this meant, and who was bewildered and astounded
at seeing the happy home he had always known
deserted by every one excepting the seneschal and
a few servants, desired nothing so much as to go
immediately to his mother. But this Jasto would
not have allowed, had it been possible, for the
boy was nearly exhausted by fatigue and want
of food. After some supper had been prepared
for the two travelers, and Louis had eaten as
much as Jasto thought good for him, the robber
accompanied his young companion to the room he
had been used to occupy with his brother Ray-
mond, and, after seeing him safely in bed, lay
down on the floor across the door-way, and went
to sleep himself. It was evident that he intended
to take good care that Louis should not leave him
this time until he had conducted him into his
mother's presence.
The seneschal was rather surprised at the
actions of this man, who announced himself as
a friend to the boy, and one who had saved him
from the robbers who had captured him; but,
as he and Louis seemed on very friendly terms,
the old man made no objection to anything that
Jasto said or did.
In the morning, Louis insisted upon an early
start for Barran's castle; but, although Jasto was
now perfectly willing to go, he was afraid to do so,
for there was no other road but the one which led
through the woods, and on that he certainly
would be seen by some of the cotereaux, who
would keep the road under constant watch. To
make his way with the boy through the woods on
the west of the road would be almost impossible,





for he was not familiar with that part of the forest,
and did not know the paths; and Louis would of
a certainty be tired out long before he could reach
the castle, which was distant almost a day's jour-
ney for a horse.
But fortune favored him, for, after he had spent
most of the day in endeavoring to impress these
things on the mind of the impatient Louis, and in
making efforts to find some one who would be
willing to go to the castle and inform the Countess
of her son's arrival at Viteau, there came to the
chateau a party of horsemen who had been sent
by Barran to see if anything had been heard from
the boy at his home, the party in the eastern woods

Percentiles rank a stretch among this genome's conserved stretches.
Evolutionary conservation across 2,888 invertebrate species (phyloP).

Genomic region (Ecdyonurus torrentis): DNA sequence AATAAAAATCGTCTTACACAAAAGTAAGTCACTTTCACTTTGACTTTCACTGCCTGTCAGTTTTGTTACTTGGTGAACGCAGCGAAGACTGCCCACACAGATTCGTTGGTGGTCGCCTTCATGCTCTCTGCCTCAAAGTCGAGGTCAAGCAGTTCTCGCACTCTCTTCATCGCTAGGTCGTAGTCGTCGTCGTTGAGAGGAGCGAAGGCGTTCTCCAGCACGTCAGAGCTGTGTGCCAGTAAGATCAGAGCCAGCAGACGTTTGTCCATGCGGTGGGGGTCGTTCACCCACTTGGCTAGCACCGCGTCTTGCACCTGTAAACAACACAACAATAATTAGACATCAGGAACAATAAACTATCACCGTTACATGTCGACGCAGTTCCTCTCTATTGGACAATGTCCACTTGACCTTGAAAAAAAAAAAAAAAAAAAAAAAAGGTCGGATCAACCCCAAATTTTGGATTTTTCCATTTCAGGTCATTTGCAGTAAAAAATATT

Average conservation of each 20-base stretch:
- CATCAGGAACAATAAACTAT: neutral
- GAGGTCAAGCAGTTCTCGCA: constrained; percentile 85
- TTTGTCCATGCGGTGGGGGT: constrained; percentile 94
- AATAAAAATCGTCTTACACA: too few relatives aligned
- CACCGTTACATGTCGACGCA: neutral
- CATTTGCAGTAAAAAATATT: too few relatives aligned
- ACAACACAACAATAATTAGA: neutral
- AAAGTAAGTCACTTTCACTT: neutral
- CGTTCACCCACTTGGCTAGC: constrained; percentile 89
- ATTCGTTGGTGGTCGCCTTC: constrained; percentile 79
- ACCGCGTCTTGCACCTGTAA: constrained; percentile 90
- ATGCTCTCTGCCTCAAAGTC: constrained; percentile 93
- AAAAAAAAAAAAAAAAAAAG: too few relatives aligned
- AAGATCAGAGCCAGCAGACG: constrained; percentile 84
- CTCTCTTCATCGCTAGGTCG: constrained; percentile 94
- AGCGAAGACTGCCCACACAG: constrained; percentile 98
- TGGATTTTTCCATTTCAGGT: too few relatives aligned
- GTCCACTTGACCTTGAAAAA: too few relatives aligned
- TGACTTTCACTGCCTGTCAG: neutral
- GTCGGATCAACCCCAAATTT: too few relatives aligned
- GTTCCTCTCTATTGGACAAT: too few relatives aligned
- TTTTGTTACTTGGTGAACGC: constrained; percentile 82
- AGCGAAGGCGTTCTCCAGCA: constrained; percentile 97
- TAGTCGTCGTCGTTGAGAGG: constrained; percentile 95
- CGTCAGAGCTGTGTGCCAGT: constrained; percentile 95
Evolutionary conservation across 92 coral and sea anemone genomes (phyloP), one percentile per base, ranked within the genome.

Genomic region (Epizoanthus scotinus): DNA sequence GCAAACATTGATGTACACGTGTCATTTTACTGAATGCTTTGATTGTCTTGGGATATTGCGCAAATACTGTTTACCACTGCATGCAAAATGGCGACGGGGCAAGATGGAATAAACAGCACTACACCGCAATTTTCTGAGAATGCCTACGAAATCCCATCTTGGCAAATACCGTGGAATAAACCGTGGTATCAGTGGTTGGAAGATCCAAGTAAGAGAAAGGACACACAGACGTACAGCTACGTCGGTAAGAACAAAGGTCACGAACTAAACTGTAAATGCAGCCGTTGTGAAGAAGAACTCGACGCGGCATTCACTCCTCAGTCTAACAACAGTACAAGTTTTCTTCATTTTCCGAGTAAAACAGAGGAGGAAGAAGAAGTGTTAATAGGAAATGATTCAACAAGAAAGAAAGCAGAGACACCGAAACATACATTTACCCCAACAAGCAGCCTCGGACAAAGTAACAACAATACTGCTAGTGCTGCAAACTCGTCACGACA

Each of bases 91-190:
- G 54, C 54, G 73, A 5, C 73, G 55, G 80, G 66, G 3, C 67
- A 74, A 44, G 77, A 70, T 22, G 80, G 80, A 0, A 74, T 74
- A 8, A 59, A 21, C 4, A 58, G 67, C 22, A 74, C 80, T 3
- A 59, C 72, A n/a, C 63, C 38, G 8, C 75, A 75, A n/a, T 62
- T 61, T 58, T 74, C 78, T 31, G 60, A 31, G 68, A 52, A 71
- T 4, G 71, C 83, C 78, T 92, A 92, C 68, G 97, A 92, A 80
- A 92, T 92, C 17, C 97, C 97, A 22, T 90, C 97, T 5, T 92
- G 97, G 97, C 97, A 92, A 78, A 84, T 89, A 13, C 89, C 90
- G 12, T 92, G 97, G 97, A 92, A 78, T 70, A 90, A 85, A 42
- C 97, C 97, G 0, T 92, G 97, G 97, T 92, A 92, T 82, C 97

having, so far, met no traces of his captors.
The course was now easy enough, and the next
day Barran's men set out for the castle, taking
with them the happy Louis and Jasto, who felt no
fear of capture by his former comrades now that
he was escorted by a body of well-armed men.
The scene at the castle, when Louis arrived, was
a joyous one. The Countess forgot all her
troubles and fears about herself, in her great
happiness for the return of her son; and even
Raymond ceased to think, for a time, of his
mother's danger; so glad was he to see his dear
brother again. Every one at the castle, indeed,
was in a state of great delight, for Louis was a
general favorite, and few persons had expected to
see him again.
Among the most joyful of his welcomers was
Agnes. She listened to his story with the great-
est eagerness, and, when he began to lament that
he had lost her horse, she exclaimed:
We don't think much about horses, my father
and I, when we are afraid that we have lost boys.
It is easy enough to get another jennet, and, before
many years, this one would have been too small
for me. Do you think he is in a comfortable
I don't know," answered Louis. "I did not
see where they took him."
"At any rate," said the girl, promptly, "the
thieves can not ride him in the forest, and so he
will not be worn out ':-m'b-ld work. But we wont
talk about him any more. And your brother's
new falcon is gone, too, I suppose."
"Oh, yes," said Louis, ruefully. "But he will
not grieve about that, for he did not know he was
going to have one. I thought of that a good many
times, when I was among the robbers. If he had
been expecting it, things would have been a great
deal worse than they are now."
Of course he did not expect the bird," said the
girl, "but he knows you have lost it, for every-
body was told that it was to carry him a new falcon
that you left the castle. But he never will scold you

for not bringing it, and so we need not say anything
more about it. But he must wonder that you
were bringing him a falcon; for how could you
know he had none, when you left your mother's